Saturday, December 11, 2010

Roentgenizdat: Soviet Era "X-Ray LPs" of Banned Western Recordings

From Weird Vibrations

October 12, 2009
Roentgenizdat: Sentimental Songs on X-Ray

In the 1950s, music enthusiasts in the Soviet Union made copies of banned Western records using sheets of x-ray film purchased from clinics and hospitals. Photographic film, like wax, acetate, or vinyl, is thick and firm enough to be used with commercially available music engraving machines. X-rays weren’t the ideal medium, being prone to warping, but they worked well enough, and were cheap to boot.

Comments on roentgenizdat have been floating around for a few years, and Princeton English professor Eduardo Cadava is writing a book on the subject, out soon.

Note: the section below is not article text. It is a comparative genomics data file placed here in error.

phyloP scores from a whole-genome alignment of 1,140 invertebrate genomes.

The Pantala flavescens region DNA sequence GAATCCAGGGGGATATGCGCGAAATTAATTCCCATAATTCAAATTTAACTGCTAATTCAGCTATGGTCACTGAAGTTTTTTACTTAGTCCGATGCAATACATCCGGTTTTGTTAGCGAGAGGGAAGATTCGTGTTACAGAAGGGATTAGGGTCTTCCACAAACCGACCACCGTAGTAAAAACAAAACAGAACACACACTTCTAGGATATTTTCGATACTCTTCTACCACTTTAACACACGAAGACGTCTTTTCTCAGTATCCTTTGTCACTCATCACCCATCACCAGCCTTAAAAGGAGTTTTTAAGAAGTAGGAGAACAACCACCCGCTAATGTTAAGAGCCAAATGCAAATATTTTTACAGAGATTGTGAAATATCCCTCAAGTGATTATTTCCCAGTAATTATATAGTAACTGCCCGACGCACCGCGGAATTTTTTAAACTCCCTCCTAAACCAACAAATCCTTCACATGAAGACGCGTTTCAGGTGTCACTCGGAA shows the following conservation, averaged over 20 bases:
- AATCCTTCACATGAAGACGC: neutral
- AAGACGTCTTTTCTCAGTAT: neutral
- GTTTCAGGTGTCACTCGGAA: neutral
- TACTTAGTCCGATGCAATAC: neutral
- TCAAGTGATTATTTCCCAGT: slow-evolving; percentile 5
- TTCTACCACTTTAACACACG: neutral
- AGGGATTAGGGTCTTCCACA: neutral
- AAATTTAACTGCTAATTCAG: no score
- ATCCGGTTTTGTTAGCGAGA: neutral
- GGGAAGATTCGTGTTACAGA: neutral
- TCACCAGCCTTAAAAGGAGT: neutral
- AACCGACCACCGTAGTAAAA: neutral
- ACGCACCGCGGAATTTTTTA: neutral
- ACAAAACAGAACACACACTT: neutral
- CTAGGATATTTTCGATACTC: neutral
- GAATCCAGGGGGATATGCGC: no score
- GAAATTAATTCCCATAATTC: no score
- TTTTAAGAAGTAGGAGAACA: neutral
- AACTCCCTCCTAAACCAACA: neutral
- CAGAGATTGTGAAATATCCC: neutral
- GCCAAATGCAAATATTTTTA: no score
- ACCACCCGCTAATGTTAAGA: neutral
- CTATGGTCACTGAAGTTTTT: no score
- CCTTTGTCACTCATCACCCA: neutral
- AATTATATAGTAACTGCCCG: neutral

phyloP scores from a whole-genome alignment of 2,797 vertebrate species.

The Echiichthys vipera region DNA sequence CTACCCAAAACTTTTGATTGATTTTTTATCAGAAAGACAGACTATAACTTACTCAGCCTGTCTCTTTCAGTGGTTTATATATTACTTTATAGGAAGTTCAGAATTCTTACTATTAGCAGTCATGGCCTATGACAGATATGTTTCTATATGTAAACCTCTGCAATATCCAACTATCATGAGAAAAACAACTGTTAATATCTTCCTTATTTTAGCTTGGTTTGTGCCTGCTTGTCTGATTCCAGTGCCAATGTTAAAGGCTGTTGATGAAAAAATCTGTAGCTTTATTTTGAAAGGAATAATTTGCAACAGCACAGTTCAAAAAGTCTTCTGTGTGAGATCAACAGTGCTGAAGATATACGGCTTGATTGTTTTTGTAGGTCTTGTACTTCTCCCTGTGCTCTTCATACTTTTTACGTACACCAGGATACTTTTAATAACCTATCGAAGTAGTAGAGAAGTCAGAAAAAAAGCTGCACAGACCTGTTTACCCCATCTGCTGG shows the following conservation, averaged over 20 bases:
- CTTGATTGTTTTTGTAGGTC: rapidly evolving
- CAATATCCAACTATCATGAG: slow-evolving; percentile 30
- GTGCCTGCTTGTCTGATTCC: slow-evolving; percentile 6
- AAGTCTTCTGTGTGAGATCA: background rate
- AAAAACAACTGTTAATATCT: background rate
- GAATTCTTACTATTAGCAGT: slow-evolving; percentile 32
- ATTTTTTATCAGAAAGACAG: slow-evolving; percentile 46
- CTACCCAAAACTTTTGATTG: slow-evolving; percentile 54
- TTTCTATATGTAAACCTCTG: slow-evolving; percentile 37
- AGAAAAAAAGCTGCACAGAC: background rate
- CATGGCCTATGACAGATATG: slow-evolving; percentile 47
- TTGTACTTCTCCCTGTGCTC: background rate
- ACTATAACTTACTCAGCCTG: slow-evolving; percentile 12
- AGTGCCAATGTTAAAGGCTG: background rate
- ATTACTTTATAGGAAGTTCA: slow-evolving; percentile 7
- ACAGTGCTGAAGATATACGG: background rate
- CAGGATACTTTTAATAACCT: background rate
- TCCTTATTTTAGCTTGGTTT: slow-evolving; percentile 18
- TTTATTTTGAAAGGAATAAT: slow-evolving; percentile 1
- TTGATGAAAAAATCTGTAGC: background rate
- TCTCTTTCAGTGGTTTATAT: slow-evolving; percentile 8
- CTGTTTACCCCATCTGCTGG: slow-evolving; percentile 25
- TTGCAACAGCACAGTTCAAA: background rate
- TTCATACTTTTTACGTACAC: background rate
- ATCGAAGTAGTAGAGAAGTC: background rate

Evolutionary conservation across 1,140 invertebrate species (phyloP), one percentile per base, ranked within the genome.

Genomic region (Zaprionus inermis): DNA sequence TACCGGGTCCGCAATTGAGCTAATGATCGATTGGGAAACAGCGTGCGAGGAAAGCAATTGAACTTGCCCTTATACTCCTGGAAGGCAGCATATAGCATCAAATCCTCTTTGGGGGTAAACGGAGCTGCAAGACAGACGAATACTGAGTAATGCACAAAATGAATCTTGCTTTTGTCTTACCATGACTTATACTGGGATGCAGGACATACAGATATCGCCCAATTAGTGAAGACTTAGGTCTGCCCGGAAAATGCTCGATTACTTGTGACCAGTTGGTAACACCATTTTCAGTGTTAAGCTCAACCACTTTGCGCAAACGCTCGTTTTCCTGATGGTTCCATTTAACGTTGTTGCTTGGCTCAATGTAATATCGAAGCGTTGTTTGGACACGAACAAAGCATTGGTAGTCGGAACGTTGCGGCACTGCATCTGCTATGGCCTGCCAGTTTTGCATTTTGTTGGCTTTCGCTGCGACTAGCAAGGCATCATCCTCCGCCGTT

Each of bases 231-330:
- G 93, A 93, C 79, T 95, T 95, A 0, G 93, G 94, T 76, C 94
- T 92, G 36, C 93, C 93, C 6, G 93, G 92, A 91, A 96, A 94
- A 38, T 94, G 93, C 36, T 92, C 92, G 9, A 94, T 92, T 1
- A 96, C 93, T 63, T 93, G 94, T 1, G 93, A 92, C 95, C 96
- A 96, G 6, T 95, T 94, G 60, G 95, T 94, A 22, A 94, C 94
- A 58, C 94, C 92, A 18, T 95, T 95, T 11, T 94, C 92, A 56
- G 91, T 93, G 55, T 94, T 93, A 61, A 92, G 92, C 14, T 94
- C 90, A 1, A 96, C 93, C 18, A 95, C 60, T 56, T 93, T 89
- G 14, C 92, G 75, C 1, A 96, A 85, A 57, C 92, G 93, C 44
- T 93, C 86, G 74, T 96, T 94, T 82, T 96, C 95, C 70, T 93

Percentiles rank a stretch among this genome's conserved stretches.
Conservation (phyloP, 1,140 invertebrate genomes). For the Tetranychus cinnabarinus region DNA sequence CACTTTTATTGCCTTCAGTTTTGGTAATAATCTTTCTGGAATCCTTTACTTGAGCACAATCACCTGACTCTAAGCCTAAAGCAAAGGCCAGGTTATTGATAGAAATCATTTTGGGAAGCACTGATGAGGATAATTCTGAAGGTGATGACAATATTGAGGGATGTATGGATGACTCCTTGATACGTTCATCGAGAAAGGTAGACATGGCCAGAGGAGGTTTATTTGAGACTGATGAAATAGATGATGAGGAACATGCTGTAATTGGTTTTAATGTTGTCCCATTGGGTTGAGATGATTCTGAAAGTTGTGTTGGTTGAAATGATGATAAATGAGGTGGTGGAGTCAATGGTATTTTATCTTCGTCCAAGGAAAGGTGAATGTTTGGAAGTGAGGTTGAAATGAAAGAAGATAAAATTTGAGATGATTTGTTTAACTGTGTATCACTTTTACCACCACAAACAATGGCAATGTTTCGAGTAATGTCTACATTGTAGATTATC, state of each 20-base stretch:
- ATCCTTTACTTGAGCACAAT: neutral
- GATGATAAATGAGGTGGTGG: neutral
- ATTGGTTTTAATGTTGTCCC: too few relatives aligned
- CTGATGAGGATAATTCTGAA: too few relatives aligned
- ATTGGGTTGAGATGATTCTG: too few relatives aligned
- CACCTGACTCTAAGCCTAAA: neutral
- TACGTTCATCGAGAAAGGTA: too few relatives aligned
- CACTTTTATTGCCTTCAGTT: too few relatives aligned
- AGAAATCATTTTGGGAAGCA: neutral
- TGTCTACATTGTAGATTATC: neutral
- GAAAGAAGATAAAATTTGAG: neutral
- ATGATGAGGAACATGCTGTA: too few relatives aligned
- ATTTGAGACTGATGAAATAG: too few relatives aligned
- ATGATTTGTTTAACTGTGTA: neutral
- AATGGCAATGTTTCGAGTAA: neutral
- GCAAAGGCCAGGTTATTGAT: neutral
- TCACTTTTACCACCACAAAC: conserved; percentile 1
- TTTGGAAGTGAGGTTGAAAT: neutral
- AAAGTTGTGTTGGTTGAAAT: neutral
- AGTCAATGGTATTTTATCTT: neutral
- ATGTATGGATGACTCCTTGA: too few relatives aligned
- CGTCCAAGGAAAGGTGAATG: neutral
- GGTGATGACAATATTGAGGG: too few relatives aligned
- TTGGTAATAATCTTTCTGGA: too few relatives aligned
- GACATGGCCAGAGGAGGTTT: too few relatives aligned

Roentgenizdat are interesting, first, as a series of artifacts. Prefiguring picture disks, non-circular shapes, and other graphically novel record gimmicks, these albums feel like an early example of what few people got into until the 70s and 80s – experimentation with records as objects. Although dubbing onto x-ray was in this case a matter of political necessity rather than unprovoked aesthetic tinkering, the dubbers quite clearly paid attention to the images they chose, as well as the placement of the center holes.

Read the entire post HERE.

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